WASHINGTON - Robust economic growth and expanding populations in the world’s developing countries will fuel a 50 percent increase in world energy use between 2005 and 2030, according to the U.S. Department of Energy’s (DOE’s) Energy Information Administration (EIA). The EIA admits that its International Energy Outlook 2008 does not account for the recent surge in oil prices, and it projects a 26 percent increase in the use of petroleum over the next 22 years. It also foresees an expanded use of renewable fuels, increasing from 0.5 million barrels per day in 2005 to 2.7 million barrels per day in 2030, primarily in response to high prices for oil and natural gas. Worldwide, the consumption of hydropower and other renewable energy sources increase by 2.1 percent per year in the reference case, which results in a 58 percent increase over the next 22 years. The reference case doesn’t include policies to limit greenhouse gas emissions, which are projected to increase by 51 percent between 2005 and 2030.
The report also includes a “high price” case that appears to more closely resemble today’s trajectory of oil prices. In this scenario, world energy use grows by 44 percent between 2005 and 2030, but petroleum use declines by 2 percent. Meanwhile, renewable energy use grows by nearly 73 percent, and biofuels production increases to 4.2 million barrels per day by 2030. And although high oil prices will also encourage the development of unconventional resources, such as oil sands, the high price case yields a lower increase in greenhouse gas emissions, rising by 43 percent between 2005 and 2030.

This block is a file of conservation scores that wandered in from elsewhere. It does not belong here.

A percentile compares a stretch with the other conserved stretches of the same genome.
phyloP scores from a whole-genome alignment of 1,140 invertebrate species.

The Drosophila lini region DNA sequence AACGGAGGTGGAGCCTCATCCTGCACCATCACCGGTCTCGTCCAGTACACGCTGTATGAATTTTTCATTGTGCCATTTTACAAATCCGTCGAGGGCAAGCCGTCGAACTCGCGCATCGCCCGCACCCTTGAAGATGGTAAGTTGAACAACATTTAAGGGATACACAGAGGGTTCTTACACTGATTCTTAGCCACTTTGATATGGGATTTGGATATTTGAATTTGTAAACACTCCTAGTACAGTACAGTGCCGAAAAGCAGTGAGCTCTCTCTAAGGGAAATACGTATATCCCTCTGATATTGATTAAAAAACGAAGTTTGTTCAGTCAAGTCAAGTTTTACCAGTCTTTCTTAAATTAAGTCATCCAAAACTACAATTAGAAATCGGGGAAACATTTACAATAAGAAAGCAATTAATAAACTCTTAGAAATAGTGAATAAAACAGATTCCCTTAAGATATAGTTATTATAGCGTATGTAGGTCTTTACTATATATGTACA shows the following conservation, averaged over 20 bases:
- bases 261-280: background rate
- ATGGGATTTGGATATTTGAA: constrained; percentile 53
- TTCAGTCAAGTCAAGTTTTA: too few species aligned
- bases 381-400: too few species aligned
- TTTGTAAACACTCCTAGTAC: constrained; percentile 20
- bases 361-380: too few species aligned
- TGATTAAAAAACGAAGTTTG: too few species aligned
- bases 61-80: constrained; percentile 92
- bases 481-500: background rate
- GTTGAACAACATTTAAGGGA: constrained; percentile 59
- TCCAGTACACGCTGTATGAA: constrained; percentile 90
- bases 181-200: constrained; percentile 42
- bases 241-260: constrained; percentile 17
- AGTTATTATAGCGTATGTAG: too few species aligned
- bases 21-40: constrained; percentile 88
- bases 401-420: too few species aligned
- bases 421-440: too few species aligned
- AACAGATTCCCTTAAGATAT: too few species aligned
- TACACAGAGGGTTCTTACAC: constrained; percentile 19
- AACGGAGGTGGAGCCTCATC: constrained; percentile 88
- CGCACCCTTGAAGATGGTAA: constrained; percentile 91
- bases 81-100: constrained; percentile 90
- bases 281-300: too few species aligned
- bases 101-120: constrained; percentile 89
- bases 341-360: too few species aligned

The EIA also released its Annual Energy Outlook 2008, which includes the same scenarios but focuses on the United States. Under the reference scenario, U.S. energy use grows by 19 percent between 2005 and 2030, while petroleum use increases by only 9 percent and ethanol use increases by a factor of 6. Hydropower increases by only 11 percent, but biomass energy, excluding biofuels, more than doubles, while other renewable energy sources more than triple. In the high price case, petroleum use drops by 2.1 percent, the growth in ethanol use and hydropower production stay essentially the same, biomass energy nearly triples, and the growth in other renewable energy sources stays the same.